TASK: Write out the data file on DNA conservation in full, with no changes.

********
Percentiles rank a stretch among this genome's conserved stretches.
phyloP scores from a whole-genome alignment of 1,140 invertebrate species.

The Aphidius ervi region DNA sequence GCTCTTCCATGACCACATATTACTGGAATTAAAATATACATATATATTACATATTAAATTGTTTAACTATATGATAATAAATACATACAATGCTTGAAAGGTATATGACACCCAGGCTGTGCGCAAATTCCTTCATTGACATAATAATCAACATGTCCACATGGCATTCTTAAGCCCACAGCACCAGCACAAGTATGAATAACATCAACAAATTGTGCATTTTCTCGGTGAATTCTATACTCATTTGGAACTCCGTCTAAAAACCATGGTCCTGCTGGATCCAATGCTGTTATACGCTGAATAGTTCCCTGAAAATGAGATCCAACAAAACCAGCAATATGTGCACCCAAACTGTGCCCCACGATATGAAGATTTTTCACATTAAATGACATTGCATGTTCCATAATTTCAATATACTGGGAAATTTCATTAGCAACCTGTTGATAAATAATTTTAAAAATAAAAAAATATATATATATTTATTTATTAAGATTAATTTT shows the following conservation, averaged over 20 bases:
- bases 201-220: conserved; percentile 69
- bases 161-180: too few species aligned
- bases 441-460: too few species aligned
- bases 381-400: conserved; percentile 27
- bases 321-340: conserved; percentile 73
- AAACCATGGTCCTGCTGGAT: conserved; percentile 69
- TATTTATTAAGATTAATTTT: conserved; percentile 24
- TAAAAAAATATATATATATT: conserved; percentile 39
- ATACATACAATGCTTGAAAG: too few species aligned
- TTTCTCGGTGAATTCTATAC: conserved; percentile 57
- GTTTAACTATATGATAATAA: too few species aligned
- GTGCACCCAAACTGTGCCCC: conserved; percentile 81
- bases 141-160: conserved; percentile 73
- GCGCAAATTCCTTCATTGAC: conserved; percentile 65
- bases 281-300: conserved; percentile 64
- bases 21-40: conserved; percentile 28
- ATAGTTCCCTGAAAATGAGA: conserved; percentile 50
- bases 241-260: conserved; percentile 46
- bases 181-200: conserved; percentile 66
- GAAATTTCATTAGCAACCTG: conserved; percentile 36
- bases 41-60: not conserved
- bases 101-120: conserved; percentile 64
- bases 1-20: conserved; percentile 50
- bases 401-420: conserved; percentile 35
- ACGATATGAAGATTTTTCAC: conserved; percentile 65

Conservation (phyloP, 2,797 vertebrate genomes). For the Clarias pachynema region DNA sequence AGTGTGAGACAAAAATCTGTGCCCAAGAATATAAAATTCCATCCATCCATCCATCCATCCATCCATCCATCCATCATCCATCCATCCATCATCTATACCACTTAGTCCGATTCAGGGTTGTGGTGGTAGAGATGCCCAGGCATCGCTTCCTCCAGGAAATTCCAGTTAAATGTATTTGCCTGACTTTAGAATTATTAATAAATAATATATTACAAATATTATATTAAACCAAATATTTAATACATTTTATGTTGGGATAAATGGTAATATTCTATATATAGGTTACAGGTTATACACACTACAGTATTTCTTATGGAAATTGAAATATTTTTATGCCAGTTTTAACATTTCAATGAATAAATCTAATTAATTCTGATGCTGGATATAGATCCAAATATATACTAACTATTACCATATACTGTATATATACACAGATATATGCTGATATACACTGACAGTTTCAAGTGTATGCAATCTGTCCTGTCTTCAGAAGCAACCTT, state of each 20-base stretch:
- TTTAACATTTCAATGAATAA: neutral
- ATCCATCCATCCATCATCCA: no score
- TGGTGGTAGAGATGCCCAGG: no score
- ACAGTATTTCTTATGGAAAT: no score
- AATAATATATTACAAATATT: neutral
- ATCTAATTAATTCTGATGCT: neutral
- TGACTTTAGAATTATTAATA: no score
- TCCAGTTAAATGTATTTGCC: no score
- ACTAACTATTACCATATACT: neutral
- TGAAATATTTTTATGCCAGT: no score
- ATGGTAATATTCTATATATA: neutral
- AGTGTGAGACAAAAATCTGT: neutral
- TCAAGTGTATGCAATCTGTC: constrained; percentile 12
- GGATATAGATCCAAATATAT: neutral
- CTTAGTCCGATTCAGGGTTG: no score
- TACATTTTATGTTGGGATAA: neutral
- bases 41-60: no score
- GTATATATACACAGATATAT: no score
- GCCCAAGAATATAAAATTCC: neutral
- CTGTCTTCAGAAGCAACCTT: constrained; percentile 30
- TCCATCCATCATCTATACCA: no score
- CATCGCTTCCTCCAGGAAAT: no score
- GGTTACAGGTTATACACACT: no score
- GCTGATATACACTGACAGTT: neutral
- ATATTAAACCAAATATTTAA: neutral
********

Percentiles rank a stretch among this genome's conserved stretches.
phyloP scores from a whole-genome alignment of 1,140 invertebrate species.

The Aphidius ervi region DNA sequence GCTCTTCCATGACCACATATTACTGGAATTAAAATATACATATATATTACATATTAAATTGTTTAACTATATGATAATAAATACATACAATGCTTGAAAGGTATATGACACCCAGGCTGTGCGCAAATTCCTTCATTGACATAATAATCAACATGTCCACATGGCATTCTTAAGCCCACAGCACCAGCACAAGTATGAATAACATCAACAAATTGTGCATTTTCTCGGTGAATTCTATACTCATTTGGAACTCCGTCTAAAAACCATGGTCCTGCTGGATCCAATGCTGTTATACGCTGAATAGTTCCCTGAAAATGAGATCCAACAAAACCAGCAATATGTGCACCCAAACTGTGCCCCACGATATGAAGATTTTTCACATTAAATGACATTGCATGTTCCATAATTTCAATATACTGGGAAATTTCATTAGCAACCTGTTGATAAATAATTTTAAAAATAAAAAAATATATATATATTTATTTATTAAGATTAATTTT shows the following conservation, averaged over 20 bases:
- bases 201-220: conserved; percentile 69
- bases 161-180: too few species aligned
- bases 441-460: too few species aligned
- bases 381-400: conserved; percentile 27
- bases 321-340: conserved; percentile 73
- AAACCATGGTCCTGCTGGAT: conserved; percentile 69
- TATTTATTAAGATTAATTTT: conserved; percentile 24
- TAAAAAAATATATATATATT: conserved; percentile 39
- ATACATACAATGCTTGAAAG: too few species aligned
- TTTCTCGGTGAATTCTATAC: conserved; percentile 57
- GTTTAACTATATGATAATAA: too few species aligned
- GTGCACCCAAACTGTGCCCC: conserved; percentile 81
- bases 141-160: conserved; percentile 73
- GCGCAAATTCCTTCATTGAC: conserved; percentile 65
- bases 281-300: conserved; percentile 64
- bases 21-40: conserved; percentile 28
- ATAGTTCCCTGAAAATGAGA: conserved; percentile 50
- bases 241-260: conserved; percentile 46
- bases 181-200: conserved; percentile 66
- GAAATTTCATTAGCAACCTG: conserved; percentile 36
- bases 41-60: not conserved
- bases 101-120: conserved; percentile 64
- bases 1-20: conserved; percentile 50
- bases 401-420: conserved; percentile 35
- ACGATATGAAGATTTTTCAC: conserved; percentile 65

Conservation (phyloP, 2,797 vertebrate genomes). For the Clarias pachynema region DNA sequence AGTGTGAGACAAAAATCTGTGCCCAAGAATATAAAATTCCATCCATCCATCCATCCATCCATCCATCCATCCATCATCCATCCATCCATCATCTATACCACTTAGTCCGATTCAGGGTTGTGGTGGTAGAGATGCCCAGGCATCGCTTCCTCCAGGAAATTCCAGTTAAATGTATTTGCCTGACTTTAGAATTATTAATAAATAATATATTACAAATATTATATTAAACCAAATATTTAATACATTTTATGTTGGGATAAATGGTAATATTCTATATATAGGTTACAGGTTATACACACTACAGTATTTCTTATGGAAATTGAAATATTTTTATGCCAGTTTTAACATTTCAATGAATAAATCTAATTAATTCTGATGCTGGATATAGATCCAAATATATACTAACTATTACCATATACTGTATATATACACAGATATATGCTGATATACACTGACAGTTTCAAGTGTATGCAATCTGTCCTGTCTTCAGAAGCAACCTT, state of each 20-base stretch:
- TTTAACATTTCAATGAATAA: neutral
- ATCCATCCATCCATCATCCA: no score
- TGGTGGTAGAGATGCCCAGG: no score
- ACAGTATTTCTTATGGAAAT: no score
- AATAATATATTACAAATATT: neutral
- ATCTAATTAATTCTGATGCT: neutral
- TGACTTTAGAATTATTAATA: no score
- TCCAGTTAAATGTATTTGCC: no score
- ACTAACTATTACCATATACT: neutral
- TGAAATATTTTTATGCCAGT: no score
- ATGGTAATATTCTATATATA: neutral
- AGTGTGAGACAAAAATCTGT: neutral
- TCAAGTGTATGCAATCTGTC: constrained; percentile 12
- GGATATAGATCCAAATATAT: neutral
- CTTAGTCCGATTCAGGGTTG: no score
- TACATTTTATGTTGGGATAA: neutral
- bases 41-60: no score
- GTATATATACACAGATATAT: no score
- GCCCAAGAATATAAAATTCC: neutral
- CTGTCTTCAGAAGCAACCTT: constrained; percentile 30
- TCCATCCATCATCTATACCA: no score
- CATCGCTTCCTCCAGGAAAT: no score
- GGTTACAGGTTATACACACT: no score
- GCTGATATACACTGACAGTT: neutral
- ATATTAAACCAAATATTTAA: neutral